A specialist planning lawyer has met with campaigners to discuss the prospect of legal action against development affecting the setting of Old Oswestry hillfort. The meeting comes as Shropshire’s local plan, known as SAMDev, nears the end of its examination by Inspector Claire Sherratt. The plan includes a large housing
Scientists at University of California Davis and San Francisco State University have discovered that the combination of elevated levels of carbon dioxide and an increase in ocean water temperature has a significant impact on survival and development of the Antarctic dragonfish (Gymnodraco acuticeps).
Welcome to Archae-Facts, the place to find bite-sized chunks of Archaeological Trivia! Today, we consider the validity of an old adage…
What is the top Roman fort to visit in Britain? Place your vote today!
A rare skeleton of a Bronze Age child has been found by University of Reading archaeologists excavating Wilsford Henge in the Vale of Pewsey, Wiltshire.
In 1877 the first vestiges of a large Roman building was identified during the construction of the mortuary chapels in the newly planned Durley Hill cemetery at Keynsham.
Smithsonian and Jamestown Rediscovery Partner to Reveal Identities of Four Lost Leaders of Jamestown
A team of scientists from the Smithsonian’s National Museum of Natural History and The Jamestown Rediscovery Foundation at Historic Jamestowne announced the identities of four men buried within Jamestown’s historic 1608 church, the location of Pocahontas’ marriage to John Rolfe.
The Save the Sekhemka campaign has issued the following press release and statement, urging Prime Minister David Cameron to intervene.
The light-sensing molecules that tell plants whether to germinate, when to flower and which direction to grow were inherited millions of years ago from ancient algae, finds a new study from Duke University.
The Tyrannosaurus rex and its fellow theropod dinosaurs that rampage across the screen in movies like Jurassic World were successful predators partly due to a unique, deeply serrated tooth structure that allowed them to easily tear through the flesh and bone of other dinosaurs, says new research from the University of Toronto Mississauga (UTM).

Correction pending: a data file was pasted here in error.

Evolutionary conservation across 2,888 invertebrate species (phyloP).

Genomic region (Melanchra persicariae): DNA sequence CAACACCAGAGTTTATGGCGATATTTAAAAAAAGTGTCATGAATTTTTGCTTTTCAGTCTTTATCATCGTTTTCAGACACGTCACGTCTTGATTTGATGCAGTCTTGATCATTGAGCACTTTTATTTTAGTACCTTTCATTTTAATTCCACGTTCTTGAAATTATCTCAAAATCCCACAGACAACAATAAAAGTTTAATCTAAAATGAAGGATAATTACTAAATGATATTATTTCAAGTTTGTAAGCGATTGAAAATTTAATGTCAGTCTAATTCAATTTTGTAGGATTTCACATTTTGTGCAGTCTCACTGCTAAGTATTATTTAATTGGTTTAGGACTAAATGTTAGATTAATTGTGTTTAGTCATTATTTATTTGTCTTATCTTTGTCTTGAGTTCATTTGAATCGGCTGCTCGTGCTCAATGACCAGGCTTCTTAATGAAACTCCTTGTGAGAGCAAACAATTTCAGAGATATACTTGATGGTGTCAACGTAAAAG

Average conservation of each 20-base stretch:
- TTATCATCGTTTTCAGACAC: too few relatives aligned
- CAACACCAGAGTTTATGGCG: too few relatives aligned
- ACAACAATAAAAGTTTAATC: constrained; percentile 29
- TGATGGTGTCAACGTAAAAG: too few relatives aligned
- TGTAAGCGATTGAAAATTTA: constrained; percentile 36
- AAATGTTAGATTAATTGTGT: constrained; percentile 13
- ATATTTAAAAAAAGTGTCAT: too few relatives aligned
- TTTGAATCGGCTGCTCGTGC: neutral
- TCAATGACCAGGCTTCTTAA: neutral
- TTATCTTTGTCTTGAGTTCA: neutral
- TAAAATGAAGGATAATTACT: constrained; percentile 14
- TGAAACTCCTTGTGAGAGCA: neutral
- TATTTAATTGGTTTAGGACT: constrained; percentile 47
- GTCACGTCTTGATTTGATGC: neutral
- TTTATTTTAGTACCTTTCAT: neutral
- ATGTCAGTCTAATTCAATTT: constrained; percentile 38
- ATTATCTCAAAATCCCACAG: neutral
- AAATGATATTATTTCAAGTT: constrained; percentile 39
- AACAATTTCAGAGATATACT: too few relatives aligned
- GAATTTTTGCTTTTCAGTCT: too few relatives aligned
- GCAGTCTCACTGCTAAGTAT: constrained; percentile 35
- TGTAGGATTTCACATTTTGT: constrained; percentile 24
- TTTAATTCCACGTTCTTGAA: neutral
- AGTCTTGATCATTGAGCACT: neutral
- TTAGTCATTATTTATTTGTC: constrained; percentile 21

Sibudu, a rock shelter above the uThongathi River in KwaZulu-Natal, is one of South Africa’s most important archaeological sites. Its recent nomination for World Heritage status demonstrates that it is of universal value, with heritage that belongs to all humanity.
Scientists at Loughborough University hope their early trials of a new chemical blueprint technique could assist a crackdown on stone theft.
At the end of the Pleistocene period, approximately 12,800 years ago — give or take a few centuries — a cosmic impact triggered an abrupt cooling episode that earth scientists refer to as the Younger Dryas.
Researchers are developing instruments and methods for measuring the ages of rocks encountered during space missions to the Moon or other planets.
Astronomers have long known that powerful cosmic winds can sometimes blow through galaxies, sweeping out interstellar material and stopping future star formation. Now they have a clearer snapshot of how it happens. A Yale University analysis of one such event in a nearby galaxy provides an unprecedented look at the
The first human inhabitants of the Americas lived in a time thousands of years before the first written records, and the story of their transcontinental migration is the subject of ongoing debate and active research.
The Viking hit-and-run raids on monastic communities such as Lindisfarne and Iona were the most infamous result of burgeoning Scandinavian maritime prowess in the closing years of the Eighth Century.
An “absolutely exquisite” fossil of a snake that had four legs has been discovered by a team of scientists and may help show how snakes made the transition from lizards to serpents.
A couple of days ago, I re-visited the Bamburgh Research Project site at the so-called Bradford Kaims. This prehistoric site is fascinating and I simply had to do it justice with its own site visit. Link: http://bamburghresearchproject.co.uk/
New research reveals that some of the earliest civilizations in the Middle East and the Fertile Crescent may have been affected by abrupt climate change. These findings show that while socio-economic factors were traditionally considered to shape ancient human societies in this region, the influence of abrupt climate change should
Rapid phases of warming climate played a greater role in the extinction of megafauna in the Late Pleistocene than did human activity, a new study shows.
New research has revealed abrupt warming, that closely resembles the rapid man-made warming occurring today, has repeatedly played a key role in mass extinction events of large animals, the megafauna, in Earth’s past.